CFTC Charges Forex Trading Firms Involve in $75 Million Fraud

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The Commodity Futures Trading Commission (CFTC) filed a civil enforcement action against several foreign currency (forex) trading firms and its principals for allegedly committing fraud.

The defendants include Oasis International Group, Limited, Oasis Management, LLC, Satellite Holdings Company, Michael J. DaCorta, Joseph S. Anile, II, Raymond P. Montie, III, Francisco L. Duran, and John J. Haas.

Allegations against the forex trading firms and its principals

The CFTC accused alleged that the defendants operated a $75 million forex trading scheme. They allegedly defrauded more than 700 U.S. residents, who made investments in Oasis Global FX and Oasis Global FX, SA (collectively referred to as Oasis Pools) that would purportedly trade in forex.

The CFTC accused the defendants of misappropriating $47 million to return funds to certain pool participants and for personal use.

The defendants allegedly used over $28 million to make Ponzi-like payments to other pool participants and spent more than $18 million for unauthorized personal or business expenses such as real estate purchases in Florida, exotic vacations, sports tickets, etc.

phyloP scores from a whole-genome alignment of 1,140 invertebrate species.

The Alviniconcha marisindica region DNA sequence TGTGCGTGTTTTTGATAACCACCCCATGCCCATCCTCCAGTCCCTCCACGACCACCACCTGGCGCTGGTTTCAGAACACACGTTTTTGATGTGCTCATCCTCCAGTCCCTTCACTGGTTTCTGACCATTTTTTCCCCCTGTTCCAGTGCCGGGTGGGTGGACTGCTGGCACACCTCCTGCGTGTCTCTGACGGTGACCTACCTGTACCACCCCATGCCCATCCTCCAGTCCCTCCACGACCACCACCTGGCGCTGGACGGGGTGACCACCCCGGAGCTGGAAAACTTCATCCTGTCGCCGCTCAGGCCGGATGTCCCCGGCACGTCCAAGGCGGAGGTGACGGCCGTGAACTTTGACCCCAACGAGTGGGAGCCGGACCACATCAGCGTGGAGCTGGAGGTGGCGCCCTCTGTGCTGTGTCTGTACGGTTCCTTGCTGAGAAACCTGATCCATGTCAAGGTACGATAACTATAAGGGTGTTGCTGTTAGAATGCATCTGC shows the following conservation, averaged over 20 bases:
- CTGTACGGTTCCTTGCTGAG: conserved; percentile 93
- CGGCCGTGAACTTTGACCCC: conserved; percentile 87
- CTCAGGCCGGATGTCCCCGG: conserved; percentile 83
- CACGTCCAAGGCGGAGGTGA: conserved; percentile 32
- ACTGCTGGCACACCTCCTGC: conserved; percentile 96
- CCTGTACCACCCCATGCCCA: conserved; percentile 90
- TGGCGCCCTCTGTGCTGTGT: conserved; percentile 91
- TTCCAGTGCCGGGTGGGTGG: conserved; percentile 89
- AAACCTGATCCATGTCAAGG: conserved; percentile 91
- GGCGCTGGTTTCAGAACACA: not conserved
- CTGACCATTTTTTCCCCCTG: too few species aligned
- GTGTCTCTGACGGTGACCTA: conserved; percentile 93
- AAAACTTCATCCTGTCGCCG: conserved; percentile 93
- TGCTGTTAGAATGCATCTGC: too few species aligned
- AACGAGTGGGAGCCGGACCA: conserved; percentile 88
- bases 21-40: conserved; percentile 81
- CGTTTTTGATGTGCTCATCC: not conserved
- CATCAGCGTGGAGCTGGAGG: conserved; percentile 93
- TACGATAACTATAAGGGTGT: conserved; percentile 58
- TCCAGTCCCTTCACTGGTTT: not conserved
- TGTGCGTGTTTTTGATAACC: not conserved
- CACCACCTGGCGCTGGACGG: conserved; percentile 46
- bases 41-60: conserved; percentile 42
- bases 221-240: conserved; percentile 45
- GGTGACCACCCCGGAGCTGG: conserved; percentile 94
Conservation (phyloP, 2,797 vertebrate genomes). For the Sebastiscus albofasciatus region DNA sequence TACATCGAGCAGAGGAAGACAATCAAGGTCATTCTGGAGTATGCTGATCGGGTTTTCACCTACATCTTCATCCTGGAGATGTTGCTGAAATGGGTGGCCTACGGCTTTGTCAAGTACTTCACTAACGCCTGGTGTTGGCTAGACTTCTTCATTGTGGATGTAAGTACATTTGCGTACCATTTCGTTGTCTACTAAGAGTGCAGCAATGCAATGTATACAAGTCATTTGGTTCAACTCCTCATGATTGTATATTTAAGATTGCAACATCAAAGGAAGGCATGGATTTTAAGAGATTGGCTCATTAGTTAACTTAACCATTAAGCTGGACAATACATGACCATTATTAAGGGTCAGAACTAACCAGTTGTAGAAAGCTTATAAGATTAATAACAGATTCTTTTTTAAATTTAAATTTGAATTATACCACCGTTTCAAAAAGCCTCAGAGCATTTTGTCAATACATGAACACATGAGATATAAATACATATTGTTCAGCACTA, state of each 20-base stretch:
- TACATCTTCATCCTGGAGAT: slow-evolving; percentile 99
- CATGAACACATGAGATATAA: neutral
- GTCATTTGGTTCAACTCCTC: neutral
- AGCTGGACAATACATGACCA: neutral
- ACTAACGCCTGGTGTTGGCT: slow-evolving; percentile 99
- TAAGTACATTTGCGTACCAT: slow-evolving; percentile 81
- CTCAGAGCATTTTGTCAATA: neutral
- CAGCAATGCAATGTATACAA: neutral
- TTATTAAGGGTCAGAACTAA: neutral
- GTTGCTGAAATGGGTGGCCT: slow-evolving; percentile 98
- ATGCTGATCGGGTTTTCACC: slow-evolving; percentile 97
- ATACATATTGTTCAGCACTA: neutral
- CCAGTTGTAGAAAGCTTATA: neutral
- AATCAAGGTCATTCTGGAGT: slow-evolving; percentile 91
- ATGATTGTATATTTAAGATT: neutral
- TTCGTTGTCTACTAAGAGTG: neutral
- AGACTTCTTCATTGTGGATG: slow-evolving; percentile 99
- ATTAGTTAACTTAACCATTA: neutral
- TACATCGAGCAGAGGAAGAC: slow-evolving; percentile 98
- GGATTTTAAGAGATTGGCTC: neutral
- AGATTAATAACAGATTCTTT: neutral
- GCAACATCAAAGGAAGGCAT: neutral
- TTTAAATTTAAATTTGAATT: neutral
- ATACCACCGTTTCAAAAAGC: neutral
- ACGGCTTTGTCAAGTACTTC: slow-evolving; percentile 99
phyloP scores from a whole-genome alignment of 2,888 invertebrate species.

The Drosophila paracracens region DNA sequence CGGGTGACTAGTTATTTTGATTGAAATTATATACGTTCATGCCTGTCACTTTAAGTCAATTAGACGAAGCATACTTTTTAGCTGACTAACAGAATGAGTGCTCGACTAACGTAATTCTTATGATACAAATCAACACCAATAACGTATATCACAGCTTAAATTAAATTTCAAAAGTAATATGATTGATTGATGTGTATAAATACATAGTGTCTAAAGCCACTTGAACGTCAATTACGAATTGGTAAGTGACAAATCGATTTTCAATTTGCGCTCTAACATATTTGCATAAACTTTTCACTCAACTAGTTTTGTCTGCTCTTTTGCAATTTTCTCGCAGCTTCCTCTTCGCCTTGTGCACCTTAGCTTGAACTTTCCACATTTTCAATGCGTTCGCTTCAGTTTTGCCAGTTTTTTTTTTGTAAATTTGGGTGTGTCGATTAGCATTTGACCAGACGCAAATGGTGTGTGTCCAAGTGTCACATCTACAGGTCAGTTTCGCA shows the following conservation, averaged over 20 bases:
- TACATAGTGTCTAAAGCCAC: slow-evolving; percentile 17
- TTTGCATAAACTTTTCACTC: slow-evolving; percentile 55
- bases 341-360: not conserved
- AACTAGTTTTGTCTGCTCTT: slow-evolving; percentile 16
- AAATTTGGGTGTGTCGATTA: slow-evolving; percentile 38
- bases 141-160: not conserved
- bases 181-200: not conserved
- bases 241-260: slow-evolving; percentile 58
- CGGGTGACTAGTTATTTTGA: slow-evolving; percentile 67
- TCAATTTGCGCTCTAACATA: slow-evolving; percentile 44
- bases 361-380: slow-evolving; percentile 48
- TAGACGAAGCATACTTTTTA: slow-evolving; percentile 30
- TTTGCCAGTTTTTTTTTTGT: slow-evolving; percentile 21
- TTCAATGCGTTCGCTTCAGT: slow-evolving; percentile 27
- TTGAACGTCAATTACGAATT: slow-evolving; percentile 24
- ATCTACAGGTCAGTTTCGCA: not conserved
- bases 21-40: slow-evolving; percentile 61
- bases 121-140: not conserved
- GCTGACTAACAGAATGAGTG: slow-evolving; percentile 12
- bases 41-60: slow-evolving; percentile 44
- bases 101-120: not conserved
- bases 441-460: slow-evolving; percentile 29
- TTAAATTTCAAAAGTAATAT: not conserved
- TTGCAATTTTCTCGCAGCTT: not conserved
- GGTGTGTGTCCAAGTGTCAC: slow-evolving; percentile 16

Additionally, the defendants allegedly issued false account statements to pool participants to conceal their scheme.

On April 15, U.S. District Court for the Middle District of Florida released a restraining order freezing the defendant’s assets.  The court order gave CFTC the authority to inspect the relevant records of the accused forex trading firms and is principals. It also appointed Burton W. Wiand as a temporary receiver to take control of the defendant’s assets.

CFTC is committed to eliminating fraud 

In its continuing litigation, the CFTC is requesting the court to order the defendants to disgorge ill-gotten gains, to pay civil monetary penalties and restitution. The regulator is also asking the court to impose permanent registration and trading bans, and a permanent injunction against the defendants from further violations of the Commodity Exchange Act and CFTC Regulations.

In a statement, CFTC Director of Enforcement James McDonald commented, “This action is among the latest examples of the CFTC’s coordination with other regulators and criminal authorities to aggressively and assertively root out fraud and bad actors involved in our markets.  We will continue to hold accountable not just companies, but also individual wrongdoers.”